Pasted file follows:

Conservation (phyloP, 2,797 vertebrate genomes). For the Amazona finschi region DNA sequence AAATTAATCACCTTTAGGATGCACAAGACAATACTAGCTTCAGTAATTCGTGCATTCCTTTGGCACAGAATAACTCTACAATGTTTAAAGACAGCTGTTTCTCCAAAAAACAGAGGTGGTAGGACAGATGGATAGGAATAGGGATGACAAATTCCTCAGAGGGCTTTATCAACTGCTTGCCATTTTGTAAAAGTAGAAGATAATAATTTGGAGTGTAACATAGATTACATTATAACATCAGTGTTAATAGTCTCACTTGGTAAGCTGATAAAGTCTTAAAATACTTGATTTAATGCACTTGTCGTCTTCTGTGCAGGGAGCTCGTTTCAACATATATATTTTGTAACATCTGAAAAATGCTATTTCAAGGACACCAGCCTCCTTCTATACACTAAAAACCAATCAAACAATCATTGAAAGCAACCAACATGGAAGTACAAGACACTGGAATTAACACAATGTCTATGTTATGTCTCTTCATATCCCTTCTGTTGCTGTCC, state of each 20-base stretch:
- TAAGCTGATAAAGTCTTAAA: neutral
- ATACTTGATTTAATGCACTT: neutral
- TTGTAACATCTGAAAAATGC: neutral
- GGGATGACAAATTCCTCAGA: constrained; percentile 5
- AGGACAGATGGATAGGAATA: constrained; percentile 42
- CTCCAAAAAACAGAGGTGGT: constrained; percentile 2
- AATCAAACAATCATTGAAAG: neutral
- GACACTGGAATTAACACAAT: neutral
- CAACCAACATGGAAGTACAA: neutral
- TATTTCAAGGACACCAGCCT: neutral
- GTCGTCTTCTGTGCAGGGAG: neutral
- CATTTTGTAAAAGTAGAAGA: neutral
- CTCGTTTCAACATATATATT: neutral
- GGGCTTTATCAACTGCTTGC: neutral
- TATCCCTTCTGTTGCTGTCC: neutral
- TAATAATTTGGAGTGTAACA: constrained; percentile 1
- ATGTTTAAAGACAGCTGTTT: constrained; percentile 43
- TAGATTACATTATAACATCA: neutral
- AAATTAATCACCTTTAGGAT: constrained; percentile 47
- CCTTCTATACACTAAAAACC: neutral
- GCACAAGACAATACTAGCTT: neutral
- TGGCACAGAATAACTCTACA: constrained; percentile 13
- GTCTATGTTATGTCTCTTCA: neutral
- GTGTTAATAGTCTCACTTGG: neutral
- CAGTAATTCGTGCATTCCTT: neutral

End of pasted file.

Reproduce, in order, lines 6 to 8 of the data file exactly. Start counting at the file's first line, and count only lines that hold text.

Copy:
- AGGACAGATGGATAGGAATA: constrained; percentile 42
- CTCCAAAAAACAGAGGTGGT: constrained; percentile 2
- AATCAAACAATCATTGAAAG: neutral